The United States Hang Gliding and Paragliding Association–certified instructors at Flying Lizard Paragliding share their passion for riding the wind with students of all abilities. Three levels of lessons cover everything from understanding the equipment to handling unforeseen events in the air.
For more than 20 years, Yoga Connection's classes have focused on stretching, strengthening, and breathing techniques?but founder and director Priscilla Potter isn't afraid of yoga's more holistic side, either. When she's not teaching, she's an astrologer and a meditation instructor, and her multifaceted perspective on yoga shines through in the studio's schedule. Sessions range from bouts of yin yoga to chakra yoga, which explores the body's seven energy centers.
Named the Best Place to Take a Dance Class in 2012 by Tucson Lifestyle magazine, Shall We Dance boasts experienced instructors that help instill dancing wisdom and undeniable rhythm in people looking to twirl and sidestep across the studio’s hardwood floor. Students pair up during group dance lessons or work one-on-one with instructors during private lessons as they are shown how to gracefully execute an arsenal of dance steps in styles such as salsa, Argentinean tango, swing, and waltz. The studio also offers weekly dance parties (held Friday nights from 8 p.m. to 10 p.m.), which provide a casual setting for students to practice with different dance partners, ready couples for weddings, or prep solo dancers for musical housecleaning sessions.
Family-friendly and fully loaded, Vantage Bowling Centers boasts lane after lane of well-maintained surfaces, modern scoring, and bumpers primed and ready to boost any youngster's score and attitude. To amp up the alley-based excitement, various alleys also host Cyber/Cosmic Bowling, an intergalactic amalgamation of flashy lights, fog machines, fresh pop beats, and occasional flying saucer sightings, often identified as piping-hot pizza from the food counter. Beyond pizza, most locations provide a range of eats and thirst quenchers, including burgers, fries, sodas, and a variety of adult beverages such as draft beer and milkshakes made entirely of Wall Street Journal clippings. Select locations keep the action rolling as late as 1 a.m. on weekends. Call ahead to check for lane availability.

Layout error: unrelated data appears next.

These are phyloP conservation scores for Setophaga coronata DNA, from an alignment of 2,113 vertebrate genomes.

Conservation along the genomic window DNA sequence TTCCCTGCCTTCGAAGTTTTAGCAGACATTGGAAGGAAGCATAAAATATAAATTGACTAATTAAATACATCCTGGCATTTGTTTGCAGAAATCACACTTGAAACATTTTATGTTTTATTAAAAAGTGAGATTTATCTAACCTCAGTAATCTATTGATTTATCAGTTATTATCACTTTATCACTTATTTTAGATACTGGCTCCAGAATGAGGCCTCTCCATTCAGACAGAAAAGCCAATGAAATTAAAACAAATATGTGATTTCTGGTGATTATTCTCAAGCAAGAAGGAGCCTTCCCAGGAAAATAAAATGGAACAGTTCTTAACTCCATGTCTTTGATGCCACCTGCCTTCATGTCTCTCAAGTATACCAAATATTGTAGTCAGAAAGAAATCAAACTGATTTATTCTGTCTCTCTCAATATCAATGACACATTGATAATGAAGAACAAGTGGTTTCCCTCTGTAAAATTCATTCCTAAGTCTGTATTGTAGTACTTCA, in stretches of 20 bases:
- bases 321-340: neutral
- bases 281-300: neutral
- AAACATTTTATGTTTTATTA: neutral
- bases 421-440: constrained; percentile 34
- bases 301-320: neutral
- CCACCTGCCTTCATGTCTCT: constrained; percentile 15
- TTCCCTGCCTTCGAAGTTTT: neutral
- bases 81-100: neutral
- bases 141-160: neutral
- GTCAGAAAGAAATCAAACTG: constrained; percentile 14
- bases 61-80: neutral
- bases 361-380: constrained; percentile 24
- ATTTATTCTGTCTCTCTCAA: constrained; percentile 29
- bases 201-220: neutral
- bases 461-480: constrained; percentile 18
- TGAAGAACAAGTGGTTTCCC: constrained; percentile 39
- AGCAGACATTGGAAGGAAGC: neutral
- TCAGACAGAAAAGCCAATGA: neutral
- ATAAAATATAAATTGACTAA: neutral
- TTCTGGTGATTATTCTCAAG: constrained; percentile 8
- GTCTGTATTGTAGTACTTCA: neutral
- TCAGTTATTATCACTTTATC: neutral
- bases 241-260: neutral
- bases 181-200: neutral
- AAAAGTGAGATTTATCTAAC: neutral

Jarrod Lash is the instructor, practitioner, and owner of Descending Dragon Health Center, a member school of the North American Tang Shou Tao Association (NATSTA). With the mission of preserving traditional Chinese medicine and martial arts, Jarrod uses his extensive studies and training to introduce these concepts to clients. He corrects bodily imbalances with jin shou tui na, one of world’s oldest known forms of bodywork—and uses acupuncture needles to both unblock energy pathways and joust with toothpicks. Having earned a fourth-degree black belt in kajukenbo, he demonstrates his martial-arts prowess by instructing students in the traditional forms of taiji quan, bagua zhang, and xingyi quan.
Nearly a half century ago, horticulturist Harrison G. Yocum opened his backyard to the public, displaying a bounteous collection of cacti and palms. After a few relocations, expansions, and the establishment of a nonprofit charter, Tucson Botanical Gardens now spreads 17 distinct plots across more than 5 acres. A delicate rumble hearkens the arrival of the Garden Railway miniature train, which winds through gardens uniquely dedicated to birds, butterflies, wildflowers, and traditional Native American crops. Admission—which is free for garden members and children younger than 3—grants passage to five different tours, and groups of 10 or more can arrange self-guided or docent-led tours at a discounted rate. If visitors awaken their appetites by savoring aromas from the onsite herb garden or by staring at clouds shaped like canned goods, they can dig in at the Gardens' Café, where sun spills through a slatted gazebo onto iron tables loaded with roast-beef baguettes and mexican tortilla soup.